“Never trust anyone over thirty,” said young environmentalist Jack Weinberg in 1964. His comment stereotyped an entire generation—something Weinberg later regretted. Looking back he said, “Something I said off the top of my head . . . became completely distorted and misunderstood.”
Have you heard disparaging comments aimed at millennials? Or vice versa? Ill thoughts directed from one generation toward another can cut both ways. Surely there’s a better way.
Although he was an excellent king, Hezekiah showed a lack of concern for another generation. When as a young man Hezekiah was struck with a terminal illness (2 Kings 20:1), he cried out to God for his life (vv. 2–3). God gave him fifteen more years (v. 6).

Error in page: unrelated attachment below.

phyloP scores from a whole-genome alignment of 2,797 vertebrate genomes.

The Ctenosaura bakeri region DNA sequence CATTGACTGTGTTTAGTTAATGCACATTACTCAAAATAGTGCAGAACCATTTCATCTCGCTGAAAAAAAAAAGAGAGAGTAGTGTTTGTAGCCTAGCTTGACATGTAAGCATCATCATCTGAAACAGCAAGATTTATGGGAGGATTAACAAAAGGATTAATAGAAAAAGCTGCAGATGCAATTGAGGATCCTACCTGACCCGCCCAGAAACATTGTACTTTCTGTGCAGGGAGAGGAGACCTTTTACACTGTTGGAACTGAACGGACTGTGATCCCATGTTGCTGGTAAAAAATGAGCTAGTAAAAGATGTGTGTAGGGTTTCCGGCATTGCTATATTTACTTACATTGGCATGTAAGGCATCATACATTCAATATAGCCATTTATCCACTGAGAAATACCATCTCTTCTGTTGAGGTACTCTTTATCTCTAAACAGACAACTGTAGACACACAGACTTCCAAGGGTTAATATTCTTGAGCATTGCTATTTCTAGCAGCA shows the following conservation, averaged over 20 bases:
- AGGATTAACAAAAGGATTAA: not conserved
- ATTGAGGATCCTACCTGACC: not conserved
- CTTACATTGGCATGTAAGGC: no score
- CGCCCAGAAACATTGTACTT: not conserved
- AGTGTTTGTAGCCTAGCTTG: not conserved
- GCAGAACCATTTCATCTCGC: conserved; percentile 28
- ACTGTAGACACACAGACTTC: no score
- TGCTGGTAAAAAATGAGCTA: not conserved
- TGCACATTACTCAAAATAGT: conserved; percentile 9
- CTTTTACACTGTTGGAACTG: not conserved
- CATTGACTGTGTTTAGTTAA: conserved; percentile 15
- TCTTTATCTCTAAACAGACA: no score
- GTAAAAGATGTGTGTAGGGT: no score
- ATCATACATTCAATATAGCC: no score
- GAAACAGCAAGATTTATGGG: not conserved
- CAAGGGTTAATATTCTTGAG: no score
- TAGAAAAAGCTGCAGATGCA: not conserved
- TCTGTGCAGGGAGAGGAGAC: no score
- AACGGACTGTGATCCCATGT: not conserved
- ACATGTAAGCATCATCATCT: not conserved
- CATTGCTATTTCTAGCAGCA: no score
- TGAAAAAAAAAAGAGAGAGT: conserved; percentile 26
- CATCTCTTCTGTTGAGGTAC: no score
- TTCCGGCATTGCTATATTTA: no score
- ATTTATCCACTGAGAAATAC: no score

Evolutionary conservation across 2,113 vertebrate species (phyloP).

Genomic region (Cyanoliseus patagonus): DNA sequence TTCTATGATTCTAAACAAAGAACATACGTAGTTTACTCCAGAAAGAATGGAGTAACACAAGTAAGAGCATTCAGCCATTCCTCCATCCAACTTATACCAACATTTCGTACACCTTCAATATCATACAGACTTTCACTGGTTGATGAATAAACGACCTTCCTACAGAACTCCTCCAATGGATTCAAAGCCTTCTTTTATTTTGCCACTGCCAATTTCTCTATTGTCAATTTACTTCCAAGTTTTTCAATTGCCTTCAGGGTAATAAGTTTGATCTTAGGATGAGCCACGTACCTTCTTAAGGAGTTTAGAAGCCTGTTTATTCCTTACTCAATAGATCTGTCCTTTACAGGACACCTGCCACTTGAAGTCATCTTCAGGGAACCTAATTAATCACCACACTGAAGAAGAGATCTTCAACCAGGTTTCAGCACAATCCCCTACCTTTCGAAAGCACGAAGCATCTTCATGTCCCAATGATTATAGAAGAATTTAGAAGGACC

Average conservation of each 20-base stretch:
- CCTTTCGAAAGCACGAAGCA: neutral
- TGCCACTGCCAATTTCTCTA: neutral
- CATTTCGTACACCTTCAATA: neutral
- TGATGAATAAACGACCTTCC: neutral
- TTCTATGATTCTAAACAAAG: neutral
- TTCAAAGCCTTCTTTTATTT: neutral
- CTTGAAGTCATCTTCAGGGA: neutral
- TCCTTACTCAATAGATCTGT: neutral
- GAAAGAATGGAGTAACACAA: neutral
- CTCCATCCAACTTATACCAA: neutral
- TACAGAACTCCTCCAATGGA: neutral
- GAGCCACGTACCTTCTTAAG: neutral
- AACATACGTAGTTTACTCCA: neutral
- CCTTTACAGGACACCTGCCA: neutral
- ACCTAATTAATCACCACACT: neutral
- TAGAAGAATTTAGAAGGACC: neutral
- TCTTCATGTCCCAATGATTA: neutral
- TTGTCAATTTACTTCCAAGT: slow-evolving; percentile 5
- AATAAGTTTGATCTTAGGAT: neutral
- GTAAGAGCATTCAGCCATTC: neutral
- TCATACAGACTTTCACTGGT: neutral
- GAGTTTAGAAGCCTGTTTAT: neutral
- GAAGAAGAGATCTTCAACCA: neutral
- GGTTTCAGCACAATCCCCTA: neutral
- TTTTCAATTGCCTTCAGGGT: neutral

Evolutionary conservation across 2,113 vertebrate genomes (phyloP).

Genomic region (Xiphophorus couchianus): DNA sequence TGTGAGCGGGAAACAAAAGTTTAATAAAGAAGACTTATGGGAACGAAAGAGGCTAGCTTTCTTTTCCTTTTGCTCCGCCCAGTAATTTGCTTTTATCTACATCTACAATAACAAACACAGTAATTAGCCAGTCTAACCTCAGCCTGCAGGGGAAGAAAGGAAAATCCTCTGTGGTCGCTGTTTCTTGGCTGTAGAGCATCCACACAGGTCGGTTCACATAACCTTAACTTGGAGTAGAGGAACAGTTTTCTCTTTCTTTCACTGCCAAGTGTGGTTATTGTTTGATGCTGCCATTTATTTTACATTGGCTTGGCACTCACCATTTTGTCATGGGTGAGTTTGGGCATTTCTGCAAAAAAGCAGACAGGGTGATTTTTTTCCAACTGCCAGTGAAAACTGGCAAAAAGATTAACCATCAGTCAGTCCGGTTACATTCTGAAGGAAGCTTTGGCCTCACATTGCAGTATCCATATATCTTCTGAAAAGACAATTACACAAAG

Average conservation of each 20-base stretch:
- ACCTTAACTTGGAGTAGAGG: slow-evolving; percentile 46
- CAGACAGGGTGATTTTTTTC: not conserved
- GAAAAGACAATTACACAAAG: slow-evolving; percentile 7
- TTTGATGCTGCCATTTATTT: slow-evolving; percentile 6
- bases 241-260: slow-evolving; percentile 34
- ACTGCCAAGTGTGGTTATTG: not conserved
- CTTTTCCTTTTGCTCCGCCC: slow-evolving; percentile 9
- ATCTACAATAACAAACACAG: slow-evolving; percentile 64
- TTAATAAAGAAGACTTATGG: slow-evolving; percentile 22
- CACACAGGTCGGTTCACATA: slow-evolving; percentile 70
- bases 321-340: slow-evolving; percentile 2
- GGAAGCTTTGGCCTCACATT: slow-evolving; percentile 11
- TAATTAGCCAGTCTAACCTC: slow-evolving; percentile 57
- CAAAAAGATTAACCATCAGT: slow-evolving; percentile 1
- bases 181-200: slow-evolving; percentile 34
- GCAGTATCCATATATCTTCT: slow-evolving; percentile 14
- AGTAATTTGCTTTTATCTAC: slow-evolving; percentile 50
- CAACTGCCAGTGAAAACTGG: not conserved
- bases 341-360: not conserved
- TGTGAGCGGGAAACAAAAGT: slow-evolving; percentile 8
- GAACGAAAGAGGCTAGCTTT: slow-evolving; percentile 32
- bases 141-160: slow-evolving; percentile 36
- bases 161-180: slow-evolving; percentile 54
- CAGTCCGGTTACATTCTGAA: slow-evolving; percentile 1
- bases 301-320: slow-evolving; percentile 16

But when Hezekiah received the terrible news that his children would one day be taken captive, the royal tears were conspicuously absent (vv. 16–18). He thought, “Will there not be peace and security in my lifetime?” (v. 19). It may have been that Hezekiah didn’t apply the passion he had for his own wellbeing to the next generation.
God calls us to a love that dares to cross the lines dividing us. The older generation needs the fresh idealism and creativity of the younger, who in turn can benefit from the wisdom and experience of their predecessors. This is no time for snarky memes and slogans but for thoughtful exchange of ideas. We’re in this together.